The clip teaches students how each stanza acts like a puzzle piece to create a whole picture. They don’t shine when they stand on their own, and contribute to something larger, like a final image, an overall emotion, concept, or story.

You may want your students to take notes on their own printed copy of “The Road Not Taken.”

After the clip, ask students about the difference between line breaks and stanza breaks. Have some students volunteer to read aloud, and ask for them to notice how a pause between two lines might be longer than the pause between two stanzas. Remind students that the format of a poem is usually meant to help the reader with rhythm; other times, it’s a visual effect; other times, it’s both!

Next, play Phil Kay’s poem. In this piece, Kay is actually telling a very personal story - but he delivers it poetically. See if students can tell where the line breaks and stanza breaks might be placed. If they had to divide the poem into parts, how would they do it? How does each part fit the whole?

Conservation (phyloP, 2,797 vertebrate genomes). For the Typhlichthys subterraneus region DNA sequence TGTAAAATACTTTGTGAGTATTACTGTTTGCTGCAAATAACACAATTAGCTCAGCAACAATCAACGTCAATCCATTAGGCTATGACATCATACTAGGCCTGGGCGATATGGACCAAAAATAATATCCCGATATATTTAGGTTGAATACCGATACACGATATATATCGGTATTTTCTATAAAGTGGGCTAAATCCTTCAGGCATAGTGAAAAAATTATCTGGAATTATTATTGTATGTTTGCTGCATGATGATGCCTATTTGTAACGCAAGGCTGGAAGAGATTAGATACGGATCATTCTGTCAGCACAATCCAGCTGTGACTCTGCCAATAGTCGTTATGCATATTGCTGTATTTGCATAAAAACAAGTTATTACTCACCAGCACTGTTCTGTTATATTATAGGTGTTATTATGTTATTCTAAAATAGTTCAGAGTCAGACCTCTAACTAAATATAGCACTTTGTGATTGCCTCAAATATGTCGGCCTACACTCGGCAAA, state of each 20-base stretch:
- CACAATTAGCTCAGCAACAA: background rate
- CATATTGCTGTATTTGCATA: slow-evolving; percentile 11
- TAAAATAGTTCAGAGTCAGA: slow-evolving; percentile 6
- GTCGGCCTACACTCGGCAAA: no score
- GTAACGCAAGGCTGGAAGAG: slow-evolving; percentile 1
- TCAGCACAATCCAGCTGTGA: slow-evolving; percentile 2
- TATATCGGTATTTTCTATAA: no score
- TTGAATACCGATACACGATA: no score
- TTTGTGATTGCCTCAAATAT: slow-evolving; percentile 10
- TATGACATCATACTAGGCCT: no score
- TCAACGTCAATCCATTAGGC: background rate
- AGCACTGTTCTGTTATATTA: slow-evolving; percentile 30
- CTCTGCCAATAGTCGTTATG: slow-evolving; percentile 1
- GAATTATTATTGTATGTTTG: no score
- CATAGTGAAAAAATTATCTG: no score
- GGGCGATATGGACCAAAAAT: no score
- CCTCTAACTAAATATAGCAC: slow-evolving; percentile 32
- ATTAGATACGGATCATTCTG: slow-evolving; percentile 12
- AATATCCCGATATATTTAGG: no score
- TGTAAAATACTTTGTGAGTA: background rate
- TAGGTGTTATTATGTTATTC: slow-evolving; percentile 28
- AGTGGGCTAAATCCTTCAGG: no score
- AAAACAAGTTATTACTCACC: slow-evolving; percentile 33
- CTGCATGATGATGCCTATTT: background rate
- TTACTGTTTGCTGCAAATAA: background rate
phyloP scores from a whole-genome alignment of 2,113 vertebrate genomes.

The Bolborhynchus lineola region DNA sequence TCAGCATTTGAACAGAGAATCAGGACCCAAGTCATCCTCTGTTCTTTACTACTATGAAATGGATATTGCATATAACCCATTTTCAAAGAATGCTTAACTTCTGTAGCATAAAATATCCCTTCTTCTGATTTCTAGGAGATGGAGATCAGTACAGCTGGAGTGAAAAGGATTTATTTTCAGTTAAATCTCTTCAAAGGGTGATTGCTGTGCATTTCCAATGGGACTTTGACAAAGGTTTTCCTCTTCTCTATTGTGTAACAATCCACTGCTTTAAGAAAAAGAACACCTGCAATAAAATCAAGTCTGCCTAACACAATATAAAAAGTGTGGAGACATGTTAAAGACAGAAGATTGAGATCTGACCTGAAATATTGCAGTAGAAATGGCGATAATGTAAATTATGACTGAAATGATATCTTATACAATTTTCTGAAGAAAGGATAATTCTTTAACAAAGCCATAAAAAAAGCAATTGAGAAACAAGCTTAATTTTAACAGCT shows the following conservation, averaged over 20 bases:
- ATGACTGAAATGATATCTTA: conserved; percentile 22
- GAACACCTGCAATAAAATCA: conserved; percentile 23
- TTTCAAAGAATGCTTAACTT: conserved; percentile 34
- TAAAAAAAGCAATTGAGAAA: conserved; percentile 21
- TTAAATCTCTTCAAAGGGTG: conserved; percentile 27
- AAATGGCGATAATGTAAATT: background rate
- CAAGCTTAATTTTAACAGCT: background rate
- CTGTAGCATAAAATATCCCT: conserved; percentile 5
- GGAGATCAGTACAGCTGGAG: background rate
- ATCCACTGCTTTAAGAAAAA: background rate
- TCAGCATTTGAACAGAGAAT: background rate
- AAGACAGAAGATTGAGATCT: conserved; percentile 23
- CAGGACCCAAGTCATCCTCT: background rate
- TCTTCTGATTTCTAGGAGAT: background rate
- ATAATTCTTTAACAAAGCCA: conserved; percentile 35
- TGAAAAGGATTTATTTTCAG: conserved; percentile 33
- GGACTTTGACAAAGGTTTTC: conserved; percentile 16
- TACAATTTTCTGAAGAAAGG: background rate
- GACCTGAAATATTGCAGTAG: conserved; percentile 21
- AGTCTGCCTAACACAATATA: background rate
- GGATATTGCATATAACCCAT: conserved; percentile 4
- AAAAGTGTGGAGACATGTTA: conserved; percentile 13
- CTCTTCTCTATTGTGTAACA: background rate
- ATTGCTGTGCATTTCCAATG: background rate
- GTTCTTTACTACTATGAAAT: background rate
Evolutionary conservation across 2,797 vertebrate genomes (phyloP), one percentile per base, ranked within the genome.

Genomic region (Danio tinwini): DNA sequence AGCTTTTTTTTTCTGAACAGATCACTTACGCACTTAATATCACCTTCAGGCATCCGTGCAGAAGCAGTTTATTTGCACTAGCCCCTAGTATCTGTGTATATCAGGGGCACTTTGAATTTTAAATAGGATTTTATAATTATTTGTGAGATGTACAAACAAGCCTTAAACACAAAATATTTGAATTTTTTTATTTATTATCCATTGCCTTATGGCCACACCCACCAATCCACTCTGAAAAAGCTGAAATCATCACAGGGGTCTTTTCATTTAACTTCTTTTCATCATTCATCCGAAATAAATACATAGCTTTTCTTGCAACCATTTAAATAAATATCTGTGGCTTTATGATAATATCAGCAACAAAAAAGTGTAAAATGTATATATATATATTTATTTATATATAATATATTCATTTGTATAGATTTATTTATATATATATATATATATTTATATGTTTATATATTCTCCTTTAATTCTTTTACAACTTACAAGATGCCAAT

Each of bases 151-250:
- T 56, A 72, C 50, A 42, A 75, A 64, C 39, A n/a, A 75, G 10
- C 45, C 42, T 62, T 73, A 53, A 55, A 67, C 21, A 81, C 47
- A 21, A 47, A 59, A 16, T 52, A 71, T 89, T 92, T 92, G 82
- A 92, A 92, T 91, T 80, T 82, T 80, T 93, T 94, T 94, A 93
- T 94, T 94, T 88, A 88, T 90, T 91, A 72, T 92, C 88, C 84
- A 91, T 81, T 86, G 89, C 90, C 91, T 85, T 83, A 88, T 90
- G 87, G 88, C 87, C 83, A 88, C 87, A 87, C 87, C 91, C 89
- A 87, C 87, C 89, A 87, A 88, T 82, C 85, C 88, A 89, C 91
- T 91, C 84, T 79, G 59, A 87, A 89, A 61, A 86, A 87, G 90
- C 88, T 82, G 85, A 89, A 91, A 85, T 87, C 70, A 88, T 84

Assignment: You may want to provide your students with a poem such as Phil Kay’s or have your students find their own multi-stanza poem for this assignment. Encourage them to mark up their copy of the poem with an analysis of how each stanza fits into the whole of the poem, then transcribe those notes into a typed or handwritten analysis. If students choose their own poems, they can share them in groups; if they’re analyzing the same poem, you can lead them in Socratic Seminar or ask them to pair-check to improve the clarity of their ideas.

Clips: “Analyze the structure of a poem” and “Poet Phil Kaye remembers his grandfather and reimagines traditional masculinity”


5. The Poetry of Culture and Identity

In this lesson, students will be introduced to three poets who use their background or identity to inform their poetry.

Begin with the clip interviewing Sherman Alexie. (You may want to present this with specific poems by Alexie, but he does read poetry in the clip!) Alexie explains how his storytelling culture informed his desire to write, how the drum of his culture is similar to the concluding couplet of his poems, and how his life experiences appear in his poetry.

After the clip, ask students to discuss in pairs how cultural backgrounds can influence an approach to art. Have them share their ideas or examples they thought of. If students are stuck, you can point to Japanese manga and anime art styles or the African origins of rhythms in hip-hop.